Culture August 31, 2017
It's not that difficult to understand.
In our current political reality, the ideas of discrimination, oppression, racism and prejudice are extremely prevalent. The problem, however, is that a lot of people don’t understand the difference between these terms.
For example, if you believe in “reverse racism,” a term used to describe prejudice perpetrated by minority groups, then you don’t actually know what racism is. Racism is not just about hating a certain group of people (i.e. Caucasians). It’s an institutional system that keeps people in minority groups oppressed.
But we get all of this gets confusing, so we’re going to take a step back and break it down for you.
Before we can get into the difference between racism and prejudice, let’s discuss the definition of each term.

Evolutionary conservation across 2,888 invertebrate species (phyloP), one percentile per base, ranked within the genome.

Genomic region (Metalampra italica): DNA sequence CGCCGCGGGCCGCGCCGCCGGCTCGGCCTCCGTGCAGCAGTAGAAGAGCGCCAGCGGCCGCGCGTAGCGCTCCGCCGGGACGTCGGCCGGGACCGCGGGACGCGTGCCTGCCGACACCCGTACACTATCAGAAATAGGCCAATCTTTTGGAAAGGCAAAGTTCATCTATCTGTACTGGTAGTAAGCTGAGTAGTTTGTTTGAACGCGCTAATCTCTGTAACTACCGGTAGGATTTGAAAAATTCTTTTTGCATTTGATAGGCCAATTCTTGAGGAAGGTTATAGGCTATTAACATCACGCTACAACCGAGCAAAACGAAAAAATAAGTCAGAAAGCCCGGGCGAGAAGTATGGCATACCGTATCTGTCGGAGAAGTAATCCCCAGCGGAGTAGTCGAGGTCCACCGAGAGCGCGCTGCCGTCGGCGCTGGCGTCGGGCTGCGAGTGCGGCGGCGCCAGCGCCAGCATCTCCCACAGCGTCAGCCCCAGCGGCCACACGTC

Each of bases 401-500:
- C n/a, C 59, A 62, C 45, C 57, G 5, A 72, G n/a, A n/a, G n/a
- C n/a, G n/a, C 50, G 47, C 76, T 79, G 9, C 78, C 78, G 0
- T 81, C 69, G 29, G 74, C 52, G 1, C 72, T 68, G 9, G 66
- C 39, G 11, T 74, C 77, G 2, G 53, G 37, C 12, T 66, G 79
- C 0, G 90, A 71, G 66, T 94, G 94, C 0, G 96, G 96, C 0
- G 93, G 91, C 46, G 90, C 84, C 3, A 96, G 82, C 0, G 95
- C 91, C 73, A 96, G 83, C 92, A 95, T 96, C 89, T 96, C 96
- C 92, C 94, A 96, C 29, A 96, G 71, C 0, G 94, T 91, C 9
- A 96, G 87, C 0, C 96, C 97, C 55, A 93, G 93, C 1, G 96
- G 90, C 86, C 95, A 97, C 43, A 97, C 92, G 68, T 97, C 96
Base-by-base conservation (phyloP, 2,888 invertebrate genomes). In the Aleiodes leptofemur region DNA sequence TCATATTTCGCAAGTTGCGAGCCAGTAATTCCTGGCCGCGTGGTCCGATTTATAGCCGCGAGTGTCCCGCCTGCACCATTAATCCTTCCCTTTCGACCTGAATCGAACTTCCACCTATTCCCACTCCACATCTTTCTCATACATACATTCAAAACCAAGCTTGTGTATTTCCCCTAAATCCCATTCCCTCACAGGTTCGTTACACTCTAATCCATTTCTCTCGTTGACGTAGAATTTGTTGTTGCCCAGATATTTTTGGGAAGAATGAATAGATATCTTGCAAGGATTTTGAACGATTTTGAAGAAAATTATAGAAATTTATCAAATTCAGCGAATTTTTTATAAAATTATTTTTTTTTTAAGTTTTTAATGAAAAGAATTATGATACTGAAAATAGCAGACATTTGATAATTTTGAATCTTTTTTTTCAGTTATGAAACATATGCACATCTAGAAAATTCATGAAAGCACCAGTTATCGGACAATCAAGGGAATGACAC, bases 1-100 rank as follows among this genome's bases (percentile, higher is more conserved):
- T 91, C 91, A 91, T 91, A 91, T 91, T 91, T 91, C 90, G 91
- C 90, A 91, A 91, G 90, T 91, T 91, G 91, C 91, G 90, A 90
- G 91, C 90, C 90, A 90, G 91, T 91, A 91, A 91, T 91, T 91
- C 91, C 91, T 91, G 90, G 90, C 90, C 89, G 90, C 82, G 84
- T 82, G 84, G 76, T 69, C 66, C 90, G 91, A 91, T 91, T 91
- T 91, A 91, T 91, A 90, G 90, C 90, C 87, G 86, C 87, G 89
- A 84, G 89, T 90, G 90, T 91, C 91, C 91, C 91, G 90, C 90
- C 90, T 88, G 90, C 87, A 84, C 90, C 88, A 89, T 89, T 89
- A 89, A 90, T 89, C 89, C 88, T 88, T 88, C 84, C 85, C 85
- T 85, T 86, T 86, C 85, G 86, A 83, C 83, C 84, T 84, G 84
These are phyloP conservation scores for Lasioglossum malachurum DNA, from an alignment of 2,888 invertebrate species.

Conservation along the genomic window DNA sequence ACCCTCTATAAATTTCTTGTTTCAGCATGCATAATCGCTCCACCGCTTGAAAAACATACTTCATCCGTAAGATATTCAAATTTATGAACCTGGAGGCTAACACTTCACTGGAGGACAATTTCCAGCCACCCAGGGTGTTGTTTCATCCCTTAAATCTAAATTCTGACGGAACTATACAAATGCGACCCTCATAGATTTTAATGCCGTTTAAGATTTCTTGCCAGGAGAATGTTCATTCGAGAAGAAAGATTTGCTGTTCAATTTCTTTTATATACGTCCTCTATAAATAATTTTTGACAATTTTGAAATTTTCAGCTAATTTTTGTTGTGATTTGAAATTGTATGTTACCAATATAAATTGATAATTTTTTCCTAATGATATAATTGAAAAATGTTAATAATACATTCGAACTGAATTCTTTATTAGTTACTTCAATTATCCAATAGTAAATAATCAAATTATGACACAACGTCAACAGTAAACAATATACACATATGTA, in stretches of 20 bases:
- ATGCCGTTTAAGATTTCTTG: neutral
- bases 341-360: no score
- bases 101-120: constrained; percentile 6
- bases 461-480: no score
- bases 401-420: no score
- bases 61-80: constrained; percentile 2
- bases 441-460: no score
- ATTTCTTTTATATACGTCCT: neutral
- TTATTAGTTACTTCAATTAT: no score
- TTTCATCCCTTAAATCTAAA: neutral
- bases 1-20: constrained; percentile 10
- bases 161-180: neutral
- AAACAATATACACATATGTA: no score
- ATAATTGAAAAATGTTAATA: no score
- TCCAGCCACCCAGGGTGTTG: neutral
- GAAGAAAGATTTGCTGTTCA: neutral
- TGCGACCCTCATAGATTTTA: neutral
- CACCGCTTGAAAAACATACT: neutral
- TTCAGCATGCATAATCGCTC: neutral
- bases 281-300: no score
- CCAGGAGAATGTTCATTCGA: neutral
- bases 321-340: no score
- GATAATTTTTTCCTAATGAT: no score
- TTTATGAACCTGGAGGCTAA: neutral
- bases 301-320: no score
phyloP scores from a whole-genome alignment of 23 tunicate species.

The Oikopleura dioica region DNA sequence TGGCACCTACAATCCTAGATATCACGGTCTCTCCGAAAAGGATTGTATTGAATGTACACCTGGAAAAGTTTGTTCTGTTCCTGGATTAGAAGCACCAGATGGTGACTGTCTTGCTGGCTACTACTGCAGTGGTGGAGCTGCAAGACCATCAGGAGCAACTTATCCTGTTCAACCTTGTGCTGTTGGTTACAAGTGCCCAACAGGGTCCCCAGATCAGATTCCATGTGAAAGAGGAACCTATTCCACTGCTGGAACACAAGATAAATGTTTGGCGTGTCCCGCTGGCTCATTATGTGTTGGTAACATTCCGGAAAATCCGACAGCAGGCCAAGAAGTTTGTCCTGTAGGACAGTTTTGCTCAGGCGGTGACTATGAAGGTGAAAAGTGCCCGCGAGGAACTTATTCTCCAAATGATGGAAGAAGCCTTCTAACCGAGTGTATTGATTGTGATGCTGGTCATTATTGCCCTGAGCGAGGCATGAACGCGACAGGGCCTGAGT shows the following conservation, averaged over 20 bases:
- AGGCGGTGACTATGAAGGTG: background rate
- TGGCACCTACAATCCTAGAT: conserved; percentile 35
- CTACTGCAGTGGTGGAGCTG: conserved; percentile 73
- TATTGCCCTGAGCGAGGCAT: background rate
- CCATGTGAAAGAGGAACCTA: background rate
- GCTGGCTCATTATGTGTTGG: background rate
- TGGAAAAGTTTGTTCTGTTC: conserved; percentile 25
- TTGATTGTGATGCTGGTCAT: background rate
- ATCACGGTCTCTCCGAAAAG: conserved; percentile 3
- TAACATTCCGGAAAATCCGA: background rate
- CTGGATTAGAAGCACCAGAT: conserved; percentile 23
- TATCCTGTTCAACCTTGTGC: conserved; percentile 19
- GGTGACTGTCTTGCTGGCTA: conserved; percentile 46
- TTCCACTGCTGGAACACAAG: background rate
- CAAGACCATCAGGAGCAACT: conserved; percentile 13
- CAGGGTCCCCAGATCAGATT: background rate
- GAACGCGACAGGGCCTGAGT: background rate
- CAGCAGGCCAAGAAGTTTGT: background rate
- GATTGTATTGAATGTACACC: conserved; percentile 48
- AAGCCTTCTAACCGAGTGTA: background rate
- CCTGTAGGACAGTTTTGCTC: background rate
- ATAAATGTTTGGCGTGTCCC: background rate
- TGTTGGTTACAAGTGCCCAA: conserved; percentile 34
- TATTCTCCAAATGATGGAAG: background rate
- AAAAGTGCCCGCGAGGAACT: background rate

Racism, as defined by dictionary.com, is:
“A belief or doctrine that inherent differences among the various human racial groups determine cultural or individual achievement, usually involving the idea that one’s own race is superior and has the right to dominate others or that a particular racial group is inferior to others.”
But racism is also more than just personal biases.
Racism is systemic. Institutional racism keeps Black graduates from getting jobs because of their name. Institutional racism creates disparities in neighborhoods and communities.
According to an APA study, Black children aren’t afforded the same security and protections as white children.